What are they?
..Cost versus quality?
.....Types of machines?
......Why own one, why bother?
.........What should you look for?
............Care of machines - descale!?
...............What about grinders and roasters?
..................All about coffee - more to know, but not much?
............................. and why you may not need a machine at all!
The following review is written by a long term user of in-home and commercial espresso machines. I have made all the mistakes, so you don't have to!
What are they?
A) brew espresso,
B) steam milk, and
C) dispense hot water.
Some machines, called Superautomatics, also grind beans, tamp the grinds, and brew espresso all with the push of a button. New, over the last year or two, are even higher function automatics that automatically froth the milk and automatically dispense same into the finished drink.
Cost versus quality
Espresso machines run a wide scope of function, quality, and cost. At the lowest end of the scale are the weirdly shaped stovetop devices used to make a "mocha" or "moka". These cost from $15 to $50 and can actually get you by if augmented with a microwave frother/steamer. If you do not want to spend $300 or more on a decent espresso machine, then, in my humble opinion, look no further than these stovetop units. They do put out a nice espresso, and one can then make a Cafe Americano, or a fancy drink such as a latte when used along with the microwave frother. If you are planning on moderate to heavy use, and spending less than $300 or for a machine, my personal choice would be to skip that expense and purchase a moka machine and microwave frother - all for under $50. Then save up for a better machine.
The next level "up" (but on cheap machines, "up" is often far, far, worse than the $25 moka machine) is the steam machine, usually under $75, which across the board do a poor job of brewing espresso or steaming milk. These are usually big disappointments and most often end up in the trash, the attic, or the yard sale. These are cheaply made, with heating elements that cannot reach proper temperatures, and with steaming functions that inject water into the milk. The machine may be pretty but the results are ugly.
The under $150 pump machines have similar woes as the cheap steam machines in that proper temperatures simply cannot be reached, the brew head is too lightweight to sustain proper temperatures, and all components likely have high failure rates under even moderate use.
The under $250 pump or manual machines can produce good output, but to keep costs down, manufacturers had to skimp on a few things and you may experience early end-of-life, and only moderately successfull output, under even the most moderate use. Here, "moderately successful" means that sometimes you'll see crema-finished shots with no burnt taste, and sometimes you will not.
$350 seems to be the threshhold where most manufacturers can bring together reliable components and fully functioning machines that have at least a chance at longevity under daily use. At this price point, the body will likely be made of high quality plastics and the inside mechanics can be just like the $500-tier machines.
At $450 to $650, the better home machines add a quality body to quality components resulting in good performance, longevity, and a rugged body of stainless steel. Here, some machine makers still sacrifice, or trade-performance for looks to some degree; some of the sharpest looking designs, cannot compete with models that are focused more on performance. But, at this price, even the cutest machines can output good quality.
At over $650, up into the thousands of dollars, very high quality and high functionality (built-in grinders and dosers, etc.) machines are available with very clearly, highly crafted bodies. These machines do not necessarily produce better quality output than their next rung down cousins, but they do look nice.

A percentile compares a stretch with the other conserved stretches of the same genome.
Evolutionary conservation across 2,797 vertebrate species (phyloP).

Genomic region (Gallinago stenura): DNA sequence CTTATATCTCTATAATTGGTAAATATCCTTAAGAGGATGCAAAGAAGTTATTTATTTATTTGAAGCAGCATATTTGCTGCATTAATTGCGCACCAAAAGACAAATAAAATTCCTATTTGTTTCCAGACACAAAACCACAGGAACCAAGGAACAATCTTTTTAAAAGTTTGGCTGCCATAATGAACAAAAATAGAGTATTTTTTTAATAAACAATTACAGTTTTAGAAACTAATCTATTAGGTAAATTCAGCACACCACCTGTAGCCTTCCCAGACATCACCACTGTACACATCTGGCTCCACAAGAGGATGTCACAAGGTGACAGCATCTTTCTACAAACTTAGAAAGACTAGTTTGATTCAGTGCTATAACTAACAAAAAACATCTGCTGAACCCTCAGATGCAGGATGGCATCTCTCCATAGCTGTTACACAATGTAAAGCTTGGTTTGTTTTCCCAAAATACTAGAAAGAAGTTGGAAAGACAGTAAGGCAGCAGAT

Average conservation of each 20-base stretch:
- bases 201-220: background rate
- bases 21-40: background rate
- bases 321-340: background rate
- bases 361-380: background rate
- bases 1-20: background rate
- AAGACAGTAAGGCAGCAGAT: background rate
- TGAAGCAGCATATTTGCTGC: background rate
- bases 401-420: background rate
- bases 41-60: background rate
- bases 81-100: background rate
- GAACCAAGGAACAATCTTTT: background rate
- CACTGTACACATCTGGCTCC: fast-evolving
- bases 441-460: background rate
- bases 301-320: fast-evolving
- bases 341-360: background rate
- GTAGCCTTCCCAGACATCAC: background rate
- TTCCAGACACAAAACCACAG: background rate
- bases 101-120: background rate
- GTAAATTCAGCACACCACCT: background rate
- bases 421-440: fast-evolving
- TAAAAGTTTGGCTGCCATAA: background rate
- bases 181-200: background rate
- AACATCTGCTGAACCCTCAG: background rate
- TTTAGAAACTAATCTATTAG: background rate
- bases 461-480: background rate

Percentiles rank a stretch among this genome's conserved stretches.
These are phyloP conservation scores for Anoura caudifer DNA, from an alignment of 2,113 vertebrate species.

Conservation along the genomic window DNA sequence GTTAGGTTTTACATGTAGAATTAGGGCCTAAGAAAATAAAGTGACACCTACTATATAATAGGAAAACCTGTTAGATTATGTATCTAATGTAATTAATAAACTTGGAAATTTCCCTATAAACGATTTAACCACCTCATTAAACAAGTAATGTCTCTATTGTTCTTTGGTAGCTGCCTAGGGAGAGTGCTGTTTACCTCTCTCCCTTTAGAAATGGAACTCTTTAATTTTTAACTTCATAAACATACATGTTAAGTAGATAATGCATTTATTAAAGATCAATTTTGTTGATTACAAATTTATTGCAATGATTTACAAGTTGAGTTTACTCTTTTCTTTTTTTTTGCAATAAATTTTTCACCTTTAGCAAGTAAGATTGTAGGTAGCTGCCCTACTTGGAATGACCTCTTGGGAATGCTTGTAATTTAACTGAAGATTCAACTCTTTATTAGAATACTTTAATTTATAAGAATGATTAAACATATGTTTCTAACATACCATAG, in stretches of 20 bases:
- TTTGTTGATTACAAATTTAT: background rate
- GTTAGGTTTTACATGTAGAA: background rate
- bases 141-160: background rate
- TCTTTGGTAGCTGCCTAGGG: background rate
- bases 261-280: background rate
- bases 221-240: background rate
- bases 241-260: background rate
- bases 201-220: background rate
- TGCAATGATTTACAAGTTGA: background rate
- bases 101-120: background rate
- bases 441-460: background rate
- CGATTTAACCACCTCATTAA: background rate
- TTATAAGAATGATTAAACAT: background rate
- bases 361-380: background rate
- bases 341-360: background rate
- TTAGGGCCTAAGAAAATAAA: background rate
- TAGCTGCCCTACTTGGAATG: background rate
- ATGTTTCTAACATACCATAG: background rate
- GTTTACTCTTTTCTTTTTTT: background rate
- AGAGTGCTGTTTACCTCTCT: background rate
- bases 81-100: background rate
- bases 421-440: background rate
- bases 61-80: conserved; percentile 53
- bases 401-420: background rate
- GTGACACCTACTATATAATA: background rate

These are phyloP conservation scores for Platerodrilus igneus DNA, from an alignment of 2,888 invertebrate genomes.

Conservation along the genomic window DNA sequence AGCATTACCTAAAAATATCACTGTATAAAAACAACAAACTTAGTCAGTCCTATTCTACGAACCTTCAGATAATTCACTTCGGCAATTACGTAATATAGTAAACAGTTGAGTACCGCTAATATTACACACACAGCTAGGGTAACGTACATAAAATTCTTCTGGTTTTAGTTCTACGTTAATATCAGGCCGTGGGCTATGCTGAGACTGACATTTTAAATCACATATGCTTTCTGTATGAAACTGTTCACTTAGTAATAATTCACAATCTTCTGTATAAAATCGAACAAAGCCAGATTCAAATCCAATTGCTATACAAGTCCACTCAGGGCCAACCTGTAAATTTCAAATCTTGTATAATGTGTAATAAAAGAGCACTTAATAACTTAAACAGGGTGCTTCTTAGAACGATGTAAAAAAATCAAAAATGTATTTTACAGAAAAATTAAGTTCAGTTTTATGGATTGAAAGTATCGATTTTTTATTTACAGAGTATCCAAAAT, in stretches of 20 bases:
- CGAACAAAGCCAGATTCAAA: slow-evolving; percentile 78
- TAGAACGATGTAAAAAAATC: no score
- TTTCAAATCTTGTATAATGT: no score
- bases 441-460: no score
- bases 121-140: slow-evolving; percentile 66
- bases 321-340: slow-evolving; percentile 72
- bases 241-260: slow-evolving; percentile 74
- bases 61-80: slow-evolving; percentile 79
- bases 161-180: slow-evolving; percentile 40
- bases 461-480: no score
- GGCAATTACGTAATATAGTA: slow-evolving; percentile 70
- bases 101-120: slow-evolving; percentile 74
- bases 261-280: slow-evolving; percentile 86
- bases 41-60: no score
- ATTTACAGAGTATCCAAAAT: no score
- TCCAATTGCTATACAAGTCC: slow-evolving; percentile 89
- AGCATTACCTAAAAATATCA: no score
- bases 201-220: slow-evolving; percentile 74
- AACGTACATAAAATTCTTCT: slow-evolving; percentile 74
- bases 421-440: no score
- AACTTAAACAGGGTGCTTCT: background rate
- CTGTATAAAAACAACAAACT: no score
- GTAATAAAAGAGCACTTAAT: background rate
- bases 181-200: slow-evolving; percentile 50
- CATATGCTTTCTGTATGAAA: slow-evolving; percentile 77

Types of machines.
Manual: These machines have a large hand lever (12" to 24" tall) that is used by the operatore to manually force hot water through the coffee grounds. These machines are often more expensive (over $600) and require more skill than the next machine, the semi-automatic, because the operator must uniformly apply 8 BARS of pressure (135 psi) on the lever. These machines are delightful to look at, and may strike you as a Rube Goldberg contraption.
Semi-automatic: Here the hand lever is replaced by an electric pump which meteres out 8 BARS of pressure. Note that many makes of machine advertise "15 BARS pump", which may be true but the pressure is regulated down to 8 BARS. Lower end machines must use cheaper pumps, boilers and switches, which will likely lead to early failures.
Automatic: A timer is added to stop the pump after 22 seconds, which is the optimum brew time for espresso. Most commercial machines are automatics.
Superautomatic: Add a grinder, doser, tamper, and ejector for the used grounds. Quality superautomatics with quality bodies start at about $650. I suppose I should mention that there is lately available an even more-super-automatic class of machine that start at about $2,500 that provide programmable preferences, AND, will even froth your milk, AND will then dispense the frothed milk into your finished drink. I suppose these machines have their applications, such as work group settings where many users are not likely to be experienced espresso machine users. For now, most of these more-super-automatics do require more routine maintenance and cleaning to keep everything clean and prepared for the next user.
Most home consumers look for semiautomatic machines. In every case, machines within a category have different characteristics. For example, for our own use we most closely examined the Gaggia Classic, and the Rancilio Silvia, both about $500 at the discount sites. Both machines are excellent work-horses, with decades of expected use. We chose the Classic over the Silvia based on our most common use, which is to brew mostly espresso shots, and Cafe Americanos (an espresso shot in a cup of hot water.) In our case we brew 20 or more Americanos per week, and 6 or so lattes. If our use was the other balance, a handful of Americanos and many lattes, then the Silvia would probably be a better choice. You can read reviews and specs at coffeegeek or wholelattelove for details on hundreds of machines.
Why own one?